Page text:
School is just about back in session—summer goes so fast, I know. And with the school year comes a whole assortment of emotions from excitement to fear. For this issue’s column, I’ve decided to look at fun books about learning so we can start the school year off right. And if your child struggles with anxiety, I have a book for that as well.
While you wouldn’t know it to look at my children, one of them struggles with anxiety a lot. So I have read many books about coping strategies; however, the strategies within them often feel like they’ve been plunked down on top of the story and not made a part of it. Olivia Wrapped in Vines by Maude Nepveu-Villeneuve and illustrated by Sandra Dumais (Ocra, 2022) is not like that. Nepveu-Villeneuve weaves the strategies into the tale so well that your child can learn them and still feel like they’re just reading a fun story. For ages 4 to 8.
School can be a fun way to become introduced to lifelong passions. For example, the book The Fossil Whisperer by Helaine Becker and illustrated by Sandra Dumais (Kids Can Press, 2022) shows how a school trip to the badlands in Alberta inspired Wendy Sloboda to get a job as a palaeontologist. Wendy is now known around the world as a fossil hunter and she even has a couple of dinosaurs named after her: the barrosopus slobodai and Wendiceratops. For ages 4 to 8.
Another woman whose career started as a childhood passion was Maria Mitchell. Laura Alary explores her story in The Astronomer Who Questioned Everything which was illustrated by Ellen Rooney (Kids Can Press, 2022). Maria loved to look at the stars as a child, and her father taught her how to use a sextant, metronome and chronometer, which was odd for a woman born in 1818. However, she didn’t let that stop her and when the King of Denmark offered a prize to the first person to discover a new comet she decided that it would be her. For ages 4 to 8.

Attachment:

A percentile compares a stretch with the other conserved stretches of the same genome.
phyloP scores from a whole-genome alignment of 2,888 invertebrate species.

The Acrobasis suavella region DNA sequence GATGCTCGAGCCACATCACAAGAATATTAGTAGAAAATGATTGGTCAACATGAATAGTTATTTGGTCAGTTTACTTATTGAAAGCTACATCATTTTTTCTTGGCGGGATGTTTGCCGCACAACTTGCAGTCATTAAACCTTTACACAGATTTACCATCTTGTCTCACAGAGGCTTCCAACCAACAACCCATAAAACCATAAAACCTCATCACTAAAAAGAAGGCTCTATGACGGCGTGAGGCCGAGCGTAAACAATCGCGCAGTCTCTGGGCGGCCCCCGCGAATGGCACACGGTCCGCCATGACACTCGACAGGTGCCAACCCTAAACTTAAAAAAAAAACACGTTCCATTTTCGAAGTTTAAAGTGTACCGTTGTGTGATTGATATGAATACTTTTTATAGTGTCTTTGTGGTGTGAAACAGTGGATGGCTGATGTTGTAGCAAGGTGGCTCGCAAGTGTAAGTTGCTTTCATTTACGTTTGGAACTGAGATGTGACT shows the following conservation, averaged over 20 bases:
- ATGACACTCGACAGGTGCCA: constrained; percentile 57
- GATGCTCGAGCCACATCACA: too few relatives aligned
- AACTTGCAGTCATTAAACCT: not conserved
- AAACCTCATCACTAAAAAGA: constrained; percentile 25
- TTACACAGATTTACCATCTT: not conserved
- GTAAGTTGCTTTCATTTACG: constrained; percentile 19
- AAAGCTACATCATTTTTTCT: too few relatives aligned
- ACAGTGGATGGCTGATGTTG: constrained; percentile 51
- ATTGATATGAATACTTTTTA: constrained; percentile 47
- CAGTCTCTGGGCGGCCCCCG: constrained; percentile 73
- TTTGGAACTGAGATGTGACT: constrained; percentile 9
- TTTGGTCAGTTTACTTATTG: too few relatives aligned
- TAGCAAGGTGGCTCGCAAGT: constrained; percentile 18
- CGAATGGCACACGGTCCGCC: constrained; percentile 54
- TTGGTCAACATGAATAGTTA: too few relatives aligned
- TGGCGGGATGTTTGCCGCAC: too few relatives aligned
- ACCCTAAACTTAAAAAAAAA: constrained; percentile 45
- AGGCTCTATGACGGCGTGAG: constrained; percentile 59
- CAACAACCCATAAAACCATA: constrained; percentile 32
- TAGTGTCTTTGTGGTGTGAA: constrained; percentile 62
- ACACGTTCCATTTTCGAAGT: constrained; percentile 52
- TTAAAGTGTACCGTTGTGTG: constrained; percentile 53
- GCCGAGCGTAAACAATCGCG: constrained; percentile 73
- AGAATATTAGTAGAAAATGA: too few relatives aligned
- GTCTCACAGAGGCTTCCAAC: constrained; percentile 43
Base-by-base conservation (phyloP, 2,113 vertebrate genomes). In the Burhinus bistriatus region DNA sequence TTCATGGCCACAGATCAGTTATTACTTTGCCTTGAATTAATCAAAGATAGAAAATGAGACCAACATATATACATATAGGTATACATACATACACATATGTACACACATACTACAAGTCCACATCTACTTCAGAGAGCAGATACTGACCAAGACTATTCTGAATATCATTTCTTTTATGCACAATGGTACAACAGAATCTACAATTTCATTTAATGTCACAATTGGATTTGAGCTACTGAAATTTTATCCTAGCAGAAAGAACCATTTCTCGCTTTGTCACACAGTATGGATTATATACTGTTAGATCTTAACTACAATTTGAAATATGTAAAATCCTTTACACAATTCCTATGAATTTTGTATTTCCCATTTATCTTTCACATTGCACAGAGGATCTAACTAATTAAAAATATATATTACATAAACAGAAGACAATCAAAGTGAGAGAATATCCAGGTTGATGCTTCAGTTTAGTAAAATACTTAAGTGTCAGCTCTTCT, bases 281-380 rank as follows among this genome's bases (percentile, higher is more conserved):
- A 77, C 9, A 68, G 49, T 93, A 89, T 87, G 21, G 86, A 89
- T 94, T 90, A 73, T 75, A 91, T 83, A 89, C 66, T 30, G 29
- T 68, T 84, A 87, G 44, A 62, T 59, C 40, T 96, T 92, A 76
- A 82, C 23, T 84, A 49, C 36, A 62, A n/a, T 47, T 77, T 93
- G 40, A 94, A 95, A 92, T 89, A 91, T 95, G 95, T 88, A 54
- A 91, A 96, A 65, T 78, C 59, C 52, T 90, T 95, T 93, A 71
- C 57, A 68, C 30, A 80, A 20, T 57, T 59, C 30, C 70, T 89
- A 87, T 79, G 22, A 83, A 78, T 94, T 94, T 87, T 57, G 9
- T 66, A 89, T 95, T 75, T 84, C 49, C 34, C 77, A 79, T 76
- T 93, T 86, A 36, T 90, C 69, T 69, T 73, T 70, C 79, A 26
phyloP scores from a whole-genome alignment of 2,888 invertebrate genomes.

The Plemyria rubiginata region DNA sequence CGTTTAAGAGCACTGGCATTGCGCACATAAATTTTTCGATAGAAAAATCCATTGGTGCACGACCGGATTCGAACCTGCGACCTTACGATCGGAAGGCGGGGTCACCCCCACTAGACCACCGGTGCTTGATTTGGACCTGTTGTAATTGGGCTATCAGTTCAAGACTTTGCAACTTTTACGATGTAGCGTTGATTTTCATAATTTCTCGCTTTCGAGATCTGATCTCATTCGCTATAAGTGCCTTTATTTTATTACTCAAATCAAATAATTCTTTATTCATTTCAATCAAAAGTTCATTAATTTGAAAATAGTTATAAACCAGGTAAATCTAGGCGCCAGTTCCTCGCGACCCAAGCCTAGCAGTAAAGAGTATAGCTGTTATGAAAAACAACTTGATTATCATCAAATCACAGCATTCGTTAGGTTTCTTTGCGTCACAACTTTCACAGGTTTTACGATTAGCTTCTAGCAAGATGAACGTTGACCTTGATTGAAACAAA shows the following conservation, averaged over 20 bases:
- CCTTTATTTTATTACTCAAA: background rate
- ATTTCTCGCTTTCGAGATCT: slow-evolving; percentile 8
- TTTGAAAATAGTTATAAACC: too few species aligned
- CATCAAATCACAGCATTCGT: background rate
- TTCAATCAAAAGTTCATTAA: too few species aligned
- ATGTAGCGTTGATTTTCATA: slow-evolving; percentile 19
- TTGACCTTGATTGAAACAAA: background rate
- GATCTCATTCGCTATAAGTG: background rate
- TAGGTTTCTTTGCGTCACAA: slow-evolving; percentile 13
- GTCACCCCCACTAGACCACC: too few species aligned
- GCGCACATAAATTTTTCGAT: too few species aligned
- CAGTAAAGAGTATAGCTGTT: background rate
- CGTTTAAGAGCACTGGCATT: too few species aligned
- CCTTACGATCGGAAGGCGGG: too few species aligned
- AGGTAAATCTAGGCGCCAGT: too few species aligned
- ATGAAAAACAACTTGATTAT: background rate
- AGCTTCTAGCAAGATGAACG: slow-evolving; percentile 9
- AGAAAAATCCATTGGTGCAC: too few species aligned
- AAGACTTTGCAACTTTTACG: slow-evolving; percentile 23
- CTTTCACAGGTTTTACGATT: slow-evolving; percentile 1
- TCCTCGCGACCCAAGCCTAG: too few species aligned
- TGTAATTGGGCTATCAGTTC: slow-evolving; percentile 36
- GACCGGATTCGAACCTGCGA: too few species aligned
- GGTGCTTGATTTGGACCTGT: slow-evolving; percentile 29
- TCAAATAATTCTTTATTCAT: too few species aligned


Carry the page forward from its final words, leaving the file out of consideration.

In Emmy Noether: The Most Important Mathematician You’ve Never Heard Of by Helaine Becker and beautifully illustrated by Kari Rust (Kids Can Press, 2020), Becker explores Emmy’s biography. Emmy, who is Jewish, was born in 1882 in Germany and she loved math. Fortunately for her—and the rest of the world—her father was able to pull some strings so she could sit in (though not participate) in university courses when she was a young adult. How did this help others? Well it turns out that Albert Einstein had a problem. A problem so big that the greatest mathematical men of his age couldn’t figure out and they needed an out-of-the-box thinker to look at it in a different way. For ages 4 to 8.
The final book is not a storybook. It is a well-written textbook that is filled with stunning pictures. The Global Ocean by Rochelle Strauss and illustrated by Natasha Donovan (Citizen Kid, 2022) explores different aspects of the global ocean from currents and inhabitants, to pollution and warming waters. If your child wants to learn about the coast we live near and discover how that can help take care of it, this is a good book for you. For ages 8 to 12.
There you have it. Five books to help inspire your children and teach them to live with their vines as they begin their new adventure at school. I sincerely hope they all have a wonderful year that is filled with learning, laughter, and lifetime memories.